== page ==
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The Unifying Power of Lafayette's Rockwell Integrated Sciences Center
Architect Magazine
Washington, DC, USA
Media, Architecture, Interior Design
Date Published: 
Architecture, Interior Design, Atrium, Collaboration, Easton, Pennsylvania, Biology, Computer Science, Environmental Science
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2020-12-27 23:15:43
2020-12-27 23:24:16
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Robert Benson
Payette relied on an signature interior design move to help make the building a collaborative center for the campus.

The Boston-based firm Payette has reimagined the idea of the science building with its design for the Rockwell Integrated Sciences Center at Lafayette College. The new building, which opened in fall 2019, serves three departments at the college—biology, computer science, and environmental science—across five floors, so it was a given that faculty, researchers, and students would be split across multiple levels. “The design is about how connected they could be,” says Payette’s project manager, Mark Oldham, AIA.

But in an innovative twist, the architects also tried to make connections with the rest of the campus. Located in Easton, a small town in Pennsylvania’s Lehigh Valley, Lafayette has recently increased its enrollment by 20%—to 2,600 students—putting a strain on study space at the library and other buildings. The Rockwell project, certified LEED Platinum, was a chance to solve that problem. “It needs to serve more than the science community,” says Payette's principal-in-charge, Robert J. Schaeffner, FAIA. “It’s about how people learn and share through different cohorts, and the studying and meeting that happen outside the classroom.” He adds: “Students will study anywhere there’s a beautiful place to study.”

At 102,000-square-feet, Rockwell is one of the largest buildings on Lafayette’s 100-acre campus, yet it manages to fit the scale and texture of the existing facilities. The new center presents a modest brick-and-glass face–just three stories tall and 52 feet wide–to the college’s historic Anderson Courtyard. The architects deftly concealed much of the building’s bulk using a steep slope at the western edge of the campus. In fact, the center's overall footprint is small in relation to its total size, creating what Oldham calls a “mini-tower.”

The L-shaped plan is organized around the Vertical Commons, a four-story-tall gathering space that the architects wanted to serve as a kind of “mixing chamber” for faculty and students. The signature element is a stair, wrapped in a “unifying ribbon,” that provides clear interior circulation and also serves as the principal spatial experience of the building. Based on M.C. Escher’s famous images of spiraling faces, the ribbon ties each part of the stair into one integrated central piece while allowing the individual floors to retain their own identity. “Often atriums are void of character and intimacy,” Oldham says. “We wanted to occupy it like a treehouse.”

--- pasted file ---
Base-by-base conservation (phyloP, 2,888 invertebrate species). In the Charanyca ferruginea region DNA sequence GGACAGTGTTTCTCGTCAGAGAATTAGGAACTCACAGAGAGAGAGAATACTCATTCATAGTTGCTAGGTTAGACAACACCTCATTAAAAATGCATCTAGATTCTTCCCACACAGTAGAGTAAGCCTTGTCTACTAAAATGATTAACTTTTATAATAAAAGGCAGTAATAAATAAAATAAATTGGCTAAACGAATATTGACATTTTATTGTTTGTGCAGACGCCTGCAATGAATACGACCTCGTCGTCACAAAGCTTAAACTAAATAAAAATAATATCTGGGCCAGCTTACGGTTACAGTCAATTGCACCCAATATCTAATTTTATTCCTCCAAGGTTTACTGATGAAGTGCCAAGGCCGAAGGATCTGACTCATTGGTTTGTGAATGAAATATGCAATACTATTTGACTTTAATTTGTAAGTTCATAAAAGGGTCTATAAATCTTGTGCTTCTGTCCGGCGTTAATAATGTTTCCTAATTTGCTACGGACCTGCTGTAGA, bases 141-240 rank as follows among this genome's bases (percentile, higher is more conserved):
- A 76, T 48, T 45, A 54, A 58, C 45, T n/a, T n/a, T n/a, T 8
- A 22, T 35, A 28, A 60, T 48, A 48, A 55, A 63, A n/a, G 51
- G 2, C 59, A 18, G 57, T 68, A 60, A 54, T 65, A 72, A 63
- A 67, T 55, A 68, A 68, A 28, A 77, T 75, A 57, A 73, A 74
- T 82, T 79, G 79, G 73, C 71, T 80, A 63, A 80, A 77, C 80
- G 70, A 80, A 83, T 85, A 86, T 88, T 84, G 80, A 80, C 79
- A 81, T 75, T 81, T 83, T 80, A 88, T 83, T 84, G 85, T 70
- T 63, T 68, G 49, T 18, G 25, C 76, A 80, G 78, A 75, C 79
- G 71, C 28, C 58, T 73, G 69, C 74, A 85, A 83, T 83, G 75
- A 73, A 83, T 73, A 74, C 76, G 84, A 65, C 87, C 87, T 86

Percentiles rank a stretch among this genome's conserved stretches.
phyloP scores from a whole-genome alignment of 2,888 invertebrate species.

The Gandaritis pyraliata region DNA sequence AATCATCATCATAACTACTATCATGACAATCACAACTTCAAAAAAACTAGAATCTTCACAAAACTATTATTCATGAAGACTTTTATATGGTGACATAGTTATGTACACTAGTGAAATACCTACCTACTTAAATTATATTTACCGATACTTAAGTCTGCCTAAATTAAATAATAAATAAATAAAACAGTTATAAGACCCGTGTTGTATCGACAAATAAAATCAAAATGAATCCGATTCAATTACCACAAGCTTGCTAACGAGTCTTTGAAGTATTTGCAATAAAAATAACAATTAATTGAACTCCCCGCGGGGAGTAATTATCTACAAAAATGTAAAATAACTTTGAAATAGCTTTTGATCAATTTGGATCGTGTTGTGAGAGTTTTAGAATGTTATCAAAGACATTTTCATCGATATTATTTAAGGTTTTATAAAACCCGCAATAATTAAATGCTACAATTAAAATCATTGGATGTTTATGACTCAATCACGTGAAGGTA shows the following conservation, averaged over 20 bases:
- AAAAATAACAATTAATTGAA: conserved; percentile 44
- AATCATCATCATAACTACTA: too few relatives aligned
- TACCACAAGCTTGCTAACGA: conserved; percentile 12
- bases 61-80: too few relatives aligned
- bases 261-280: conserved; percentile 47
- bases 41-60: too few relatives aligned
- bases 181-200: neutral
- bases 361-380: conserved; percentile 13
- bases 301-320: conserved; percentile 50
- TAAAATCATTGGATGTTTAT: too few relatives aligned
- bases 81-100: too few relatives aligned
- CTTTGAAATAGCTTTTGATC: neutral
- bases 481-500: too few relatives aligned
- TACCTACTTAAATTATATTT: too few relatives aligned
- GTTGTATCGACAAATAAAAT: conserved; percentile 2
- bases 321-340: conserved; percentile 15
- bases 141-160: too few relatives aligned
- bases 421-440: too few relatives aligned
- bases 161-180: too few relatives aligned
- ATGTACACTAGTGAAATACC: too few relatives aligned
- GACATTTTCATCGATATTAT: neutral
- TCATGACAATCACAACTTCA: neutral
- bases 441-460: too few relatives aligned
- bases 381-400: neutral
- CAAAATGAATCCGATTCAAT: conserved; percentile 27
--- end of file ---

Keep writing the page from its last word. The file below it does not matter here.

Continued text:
The atrium isn’t large—just 20 feet deep and only about 50 feet long—so “what looks like an extravagant spatial event is done very economically,” Oldham says. Payette increased the perceived size of the multi-story space by spanning between interior and exterior with a glazed wall, with views that extend up and down, inside and out. “You get these nice lateral views diagonally,” Schaeffner says.

Virtual reality was critical to developing the stair’s complex geometry. “If we hadn’t had VR, it would have been dumber and more of a one-liner,” Oldham says. The VR tool allowed Payette to choreograph precisely the small but complex spaces between the stair and the amoeba-shaped openings, which change in size and configuration from floor to floor. “How do you balance intimacy and the persona of the school, which is so personal, with an idea that is unifying and grand?” is how Schaeffner defines the design challenge.

Payette managed to do just that—to design a microcosm of Lafayette College, providing spaces that accommodate teaching and research across the humanities and sciences while deftly accommodating different types of people. The building includes dedicated classrooms and labs as well as a wide variety of large and small gathering spaces deployed throughout the atrium and the other circulation spaces. “Depending on how introverted you are, if you’re gregarious, if you have to do some personal contemplative work or some group work—[the center] seems to always have a spot for somebody,” Schaeffner says.

Organizations Mentioned: (2)
Lafayette College
Easton, Pennsylvania, USA
Higher Ecuation
Boston, Massachusetts, USA